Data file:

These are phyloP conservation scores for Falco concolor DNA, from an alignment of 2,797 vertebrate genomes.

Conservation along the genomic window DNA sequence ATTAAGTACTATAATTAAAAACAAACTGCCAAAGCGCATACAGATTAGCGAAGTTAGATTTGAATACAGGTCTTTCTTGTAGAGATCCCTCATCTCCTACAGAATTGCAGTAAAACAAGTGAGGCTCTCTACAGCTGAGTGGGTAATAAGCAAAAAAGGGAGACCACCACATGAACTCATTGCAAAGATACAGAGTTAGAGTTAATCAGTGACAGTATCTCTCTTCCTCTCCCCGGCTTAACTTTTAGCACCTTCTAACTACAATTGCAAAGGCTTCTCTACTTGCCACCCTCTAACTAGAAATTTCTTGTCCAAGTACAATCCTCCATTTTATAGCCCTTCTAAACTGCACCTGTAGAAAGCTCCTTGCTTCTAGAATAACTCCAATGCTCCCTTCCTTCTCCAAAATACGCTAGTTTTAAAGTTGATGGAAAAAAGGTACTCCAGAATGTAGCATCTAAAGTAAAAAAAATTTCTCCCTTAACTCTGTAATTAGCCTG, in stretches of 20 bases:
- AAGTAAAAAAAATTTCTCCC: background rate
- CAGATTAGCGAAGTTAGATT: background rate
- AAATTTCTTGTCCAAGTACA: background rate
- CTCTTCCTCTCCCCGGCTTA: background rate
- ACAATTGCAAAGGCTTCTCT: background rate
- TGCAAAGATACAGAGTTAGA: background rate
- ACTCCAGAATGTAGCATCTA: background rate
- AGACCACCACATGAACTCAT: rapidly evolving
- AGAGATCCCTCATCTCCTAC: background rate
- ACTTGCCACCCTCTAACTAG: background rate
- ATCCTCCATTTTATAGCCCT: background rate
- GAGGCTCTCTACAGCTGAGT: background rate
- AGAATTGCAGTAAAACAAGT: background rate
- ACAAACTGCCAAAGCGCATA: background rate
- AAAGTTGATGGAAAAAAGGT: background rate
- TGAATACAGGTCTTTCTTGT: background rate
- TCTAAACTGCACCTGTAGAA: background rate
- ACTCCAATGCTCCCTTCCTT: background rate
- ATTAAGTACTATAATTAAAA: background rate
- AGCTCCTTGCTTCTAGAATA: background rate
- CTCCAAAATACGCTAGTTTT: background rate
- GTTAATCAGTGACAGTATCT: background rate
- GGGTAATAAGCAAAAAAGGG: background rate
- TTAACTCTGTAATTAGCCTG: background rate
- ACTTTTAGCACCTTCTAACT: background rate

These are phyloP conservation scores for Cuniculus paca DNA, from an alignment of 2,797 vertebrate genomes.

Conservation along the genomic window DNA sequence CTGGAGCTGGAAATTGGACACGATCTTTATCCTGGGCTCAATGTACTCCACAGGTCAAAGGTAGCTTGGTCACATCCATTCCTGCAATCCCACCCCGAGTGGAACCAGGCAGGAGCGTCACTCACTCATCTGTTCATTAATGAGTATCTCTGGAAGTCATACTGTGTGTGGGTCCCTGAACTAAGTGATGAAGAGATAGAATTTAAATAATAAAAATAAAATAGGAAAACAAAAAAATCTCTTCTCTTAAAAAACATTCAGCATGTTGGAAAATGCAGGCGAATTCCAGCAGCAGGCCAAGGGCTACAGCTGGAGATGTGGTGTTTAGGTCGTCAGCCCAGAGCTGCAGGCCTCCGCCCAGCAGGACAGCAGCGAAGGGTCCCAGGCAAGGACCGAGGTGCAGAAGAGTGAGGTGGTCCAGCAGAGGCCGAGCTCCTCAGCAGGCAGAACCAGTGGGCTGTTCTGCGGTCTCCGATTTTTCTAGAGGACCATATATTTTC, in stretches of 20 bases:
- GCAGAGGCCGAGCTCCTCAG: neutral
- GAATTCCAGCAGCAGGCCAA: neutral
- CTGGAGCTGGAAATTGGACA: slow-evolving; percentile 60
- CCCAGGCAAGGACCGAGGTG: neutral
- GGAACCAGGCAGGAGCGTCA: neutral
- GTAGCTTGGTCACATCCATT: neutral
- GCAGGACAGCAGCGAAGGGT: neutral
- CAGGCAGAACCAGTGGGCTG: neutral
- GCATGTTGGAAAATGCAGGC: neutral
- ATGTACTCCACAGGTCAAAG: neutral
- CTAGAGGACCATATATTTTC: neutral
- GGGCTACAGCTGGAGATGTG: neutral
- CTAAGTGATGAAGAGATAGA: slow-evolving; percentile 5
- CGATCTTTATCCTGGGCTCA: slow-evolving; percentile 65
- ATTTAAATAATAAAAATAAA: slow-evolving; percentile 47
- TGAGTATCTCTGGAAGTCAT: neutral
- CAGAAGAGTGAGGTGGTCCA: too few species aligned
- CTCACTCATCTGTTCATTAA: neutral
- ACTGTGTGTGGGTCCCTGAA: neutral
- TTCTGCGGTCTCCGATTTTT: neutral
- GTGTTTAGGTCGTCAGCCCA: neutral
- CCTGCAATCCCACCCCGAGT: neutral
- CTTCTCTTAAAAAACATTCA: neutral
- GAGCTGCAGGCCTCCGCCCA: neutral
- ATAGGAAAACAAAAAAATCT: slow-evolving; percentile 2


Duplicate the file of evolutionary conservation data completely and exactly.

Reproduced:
These are phyloP conservation scores for Falco concolor DNA, from an alignment of 2,797 vertebrate genomes.

Conservation along the genomic window DNA sequence ATTAAGTACTATAATTAAAAACAAACTGCCAAAGCGCATACAGATTAGCGAAGTTAGATTTGAATACAGGTCTTTCTTGTAGAGATCCCTCATCTCCTACAGAATTGCAGTAAAACAAGTGAGGCTCTCTACAGCTGAGTGGGTAATAAGCAAAAAAGGGAGACCACCACATGAACTCATTGCAAAGATACAGAGTTAGAGTTAATCAGTGACAGTATCTCTCTTCCTCTCCCCGGCTTAACTTTTAGCACCTTCTAACTACAATTGCAAAGGCTTCTCTACTTGCCACCCTCTAACTAGAAATTTCTTGTCCAAGTACAATCCTCCATTTTATAGCCCTTCTAAACTGCACCTGTAGAAAGCTCCTTGCTTCTAGAATAACTCCAATGCTCCCTTCCTTCTCCAAAATACGCTAGTTTTAAAGTTGATGGAAAAAAGGTACTCCAGAATGTAGCATCTAAAGTAAAAAAAATTTCTCCCTTAACTCTGTAATTAGCCTG, in stretches of 20 bases:
- AAGTAAAAAAAATTTCTCCC: background rate
- CAGATTAGCGAAGTTAGATT: background rate
- AAATTTCTTGTCCAAGTACA: background rate
- CTCTTCCTCTCCCCGGCTTA: background rate
- ACAATTGCAAAGGCTTCTCT: background rate
- TGCAAAGATACAGAGTTAGA: background rate
- ACTCCAGAATGTAGCATCTA: background rate
- AGACCACCACATGAACTCAT: rapidly evolving
- AGAGATCCCTCATCTCCTAC: background rate
- ACTTGCCACCCTCTAACTAG: background rate
- ATCCTCCATTTTATAGCCCT: background rate
- GAGGCTCTCTACAGCTGAGT: background rate
- AGAATTGCAGTAAAACAAGT: background rate
- ACAAACTGCCAAAGCGCATA: background rate
- AAAGTTGATGGAAAAAAGGT: background rate
- TGAATACAGGTCTTTCTTGT: background rate
- TCTAAACTGCACCTGTAGAA: background rate
- ACTCCAATGCTCCCTTCCTT: background rate
- ATTAAGTACTATAATTAAAA: background rate
- AGCTCCTTGCTTCTAGAATA: background rate
- CTCCAAAATACGCTAGTTTT: background rate
- GTTAATCAGTGACAGTATCT: background rate
- GGGTAATAAGCAAAAAAGGG: background rate
- TTAACTCTGTAATTAGCCTG: background rate
- ACTTTTAGCACCTTCTAACT: background rate

These are phyloP conservation scores for Cuniculus paca DNA, from an alignment of 2,797 vertebrate genomes.

Conservation along the genomic window DNA sequence CTGGAGCTGGAAATTGGACACGATCTTTATCCTGGGCTCAATGTACTCCACAGGTCAAAGGTAGCTTGGTCACATCCATTCCTGCAATCCCACCCCGAGTGGAACCAGGCAGGAGCGTCACTCACTCATCTGTTCATTAATGAGTATCTCTGGAAGTCATACTGTGTGTGGGTCCCTGAACTAAGTGATGAAGAGATAGAATTTAAATAATAAAAATAAAATAGGAAAACAAAAAAATCTCTTCTCTTAAAAAACATTCAGCATGTTGGAAAATGCAGGCGAATTCCAGCAGCAGGCCAAGGGCTACAGCTGGAGATGTGGTGTTTAGGTCGTCAGCCCAGAGCTGCAGGCCTCCGCCCAGCAGGACAGCAGCGAAGGGTCCCAGGCAAGGACCGAGGTGCAGAAGAGTGAGGTGGTCCAGCAGAGGCCGAGCTCCTCAGCAGGCAGAACCAGTGGGCTGTTCTGCGGTCTCCGATTTTTCTAGAGGACCATATATTTTC, in stretches of 20 bases:
- GCAGAGGCCGAGCTCCTCAG: neutral
- GAATTCCAGCAGCAGGCCAA: neutral
- CTGGAGCTGGAAATTGGACA: slow-evolving; percentile 60
- CCCAGGCAAGGACCGAGGTG: neutral
- GGAACCAGGCAGGAGCGTCA: neutral
- GTAGCTTGGTCACATCCATT: neutral
- GCAGGACAGCAGCGAAGGGT: neutral
- CAGGCAGAACCAGTGGGCTG: neutral
- GCATGTTGGAAAATGCAGGC: neutral
- ATGTACTCCACAGGTCAAAG: neutral
- CTAGAGGACCATATATTTTC: neutral
- GGGCTACAGCTGGAGATGTG: neutral
- CTAAGTGATGAAGAGATAGA: slow-evolving; percentile 5
- CGATCTTTATCCTGGGCTCA: slow-evolving; percentile 65
- ATTTAAATAATAAAAATAAA: slow-evolving; percentile 47
- TGAGTATCTCTGGAAGTCAT: neutral
- CAGAAGAGTGAGGTGGTCCA: too few species aligned
- CTCACTCATCTGTTCATTAA: neutral
- ACTGTGTGTGGGTCCCTGAA: neutral
- TTCTGCGGTCTCCGATTTTT: neutral
- GTGTTTAGGTCGTCAGCCCA: neutral
- CCTGCAATCCCACCCCGAGT: neutral
- CTTCTCTTAAAAAACATTCA: neutral
- GAGCTGCAGGCCTCCGCCCA: neutral
- ATAGGAAAACAAAAAAATCT: slow-evolving; percentile 2